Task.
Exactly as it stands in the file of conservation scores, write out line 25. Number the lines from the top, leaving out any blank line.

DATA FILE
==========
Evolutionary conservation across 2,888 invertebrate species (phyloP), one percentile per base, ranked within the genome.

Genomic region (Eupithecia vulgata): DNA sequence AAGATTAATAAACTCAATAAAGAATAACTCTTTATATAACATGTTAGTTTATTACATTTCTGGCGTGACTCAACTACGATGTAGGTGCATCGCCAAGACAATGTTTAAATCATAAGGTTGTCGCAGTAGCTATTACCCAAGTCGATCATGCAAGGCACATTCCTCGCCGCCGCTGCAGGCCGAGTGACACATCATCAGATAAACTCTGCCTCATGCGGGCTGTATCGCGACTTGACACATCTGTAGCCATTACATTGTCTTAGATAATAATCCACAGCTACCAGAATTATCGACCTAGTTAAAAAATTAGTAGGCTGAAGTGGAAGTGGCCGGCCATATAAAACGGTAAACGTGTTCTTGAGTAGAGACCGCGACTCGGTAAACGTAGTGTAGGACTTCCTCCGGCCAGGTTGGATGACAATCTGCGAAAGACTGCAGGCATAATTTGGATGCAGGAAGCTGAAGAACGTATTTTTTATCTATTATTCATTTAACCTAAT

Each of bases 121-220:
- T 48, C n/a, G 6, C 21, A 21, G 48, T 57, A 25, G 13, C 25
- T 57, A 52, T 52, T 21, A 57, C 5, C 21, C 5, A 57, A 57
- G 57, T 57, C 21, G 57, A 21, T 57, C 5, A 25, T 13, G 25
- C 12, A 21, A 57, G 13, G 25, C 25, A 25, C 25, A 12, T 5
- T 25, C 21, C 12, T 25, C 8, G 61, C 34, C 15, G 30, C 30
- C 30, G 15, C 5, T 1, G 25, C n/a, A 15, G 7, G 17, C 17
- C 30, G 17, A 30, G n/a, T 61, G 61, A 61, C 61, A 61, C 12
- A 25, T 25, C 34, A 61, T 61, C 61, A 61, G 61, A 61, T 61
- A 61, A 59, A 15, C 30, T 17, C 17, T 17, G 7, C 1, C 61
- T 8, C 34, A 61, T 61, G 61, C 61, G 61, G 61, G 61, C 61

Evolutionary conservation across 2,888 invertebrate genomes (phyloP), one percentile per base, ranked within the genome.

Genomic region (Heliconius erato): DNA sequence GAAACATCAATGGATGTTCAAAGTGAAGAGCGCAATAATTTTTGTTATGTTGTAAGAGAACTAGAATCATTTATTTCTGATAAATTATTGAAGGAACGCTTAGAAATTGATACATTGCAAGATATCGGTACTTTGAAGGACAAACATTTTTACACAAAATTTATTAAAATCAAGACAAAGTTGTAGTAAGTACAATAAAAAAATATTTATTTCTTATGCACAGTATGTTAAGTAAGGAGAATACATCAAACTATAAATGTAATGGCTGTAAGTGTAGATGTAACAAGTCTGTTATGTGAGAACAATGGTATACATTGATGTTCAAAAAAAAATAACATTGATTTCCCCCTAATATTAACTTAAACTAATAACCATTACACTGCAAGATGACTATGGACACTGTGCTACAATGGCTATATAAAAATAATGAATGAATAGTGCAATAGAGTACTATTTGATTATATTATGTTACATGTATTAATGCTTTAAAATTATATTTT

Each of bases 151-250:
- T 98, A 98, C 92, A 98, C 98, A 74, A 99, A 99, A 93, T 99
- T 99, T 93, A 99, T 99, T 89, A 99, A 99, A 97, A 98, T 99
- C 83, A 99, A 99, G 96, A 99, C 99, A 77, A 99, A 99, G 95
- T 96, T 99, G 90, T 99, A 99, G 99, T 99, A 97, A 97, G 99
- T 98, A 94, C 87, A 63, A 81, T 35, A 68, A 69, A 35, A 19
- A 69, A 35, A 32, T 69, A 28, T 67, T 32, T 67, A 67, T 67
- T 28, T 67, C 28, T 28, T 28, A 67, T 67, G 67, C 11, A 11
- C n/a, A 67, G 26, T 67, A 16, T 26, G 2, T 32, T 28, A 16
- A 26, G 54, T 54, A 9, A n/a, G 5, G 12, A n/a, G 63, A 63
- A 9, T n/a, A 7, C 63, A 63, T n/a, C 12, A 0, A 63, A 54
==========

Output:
- A 26, G 54, T 54, A 9, A n/a, G 5, G 12, A n/a, G 63, A 63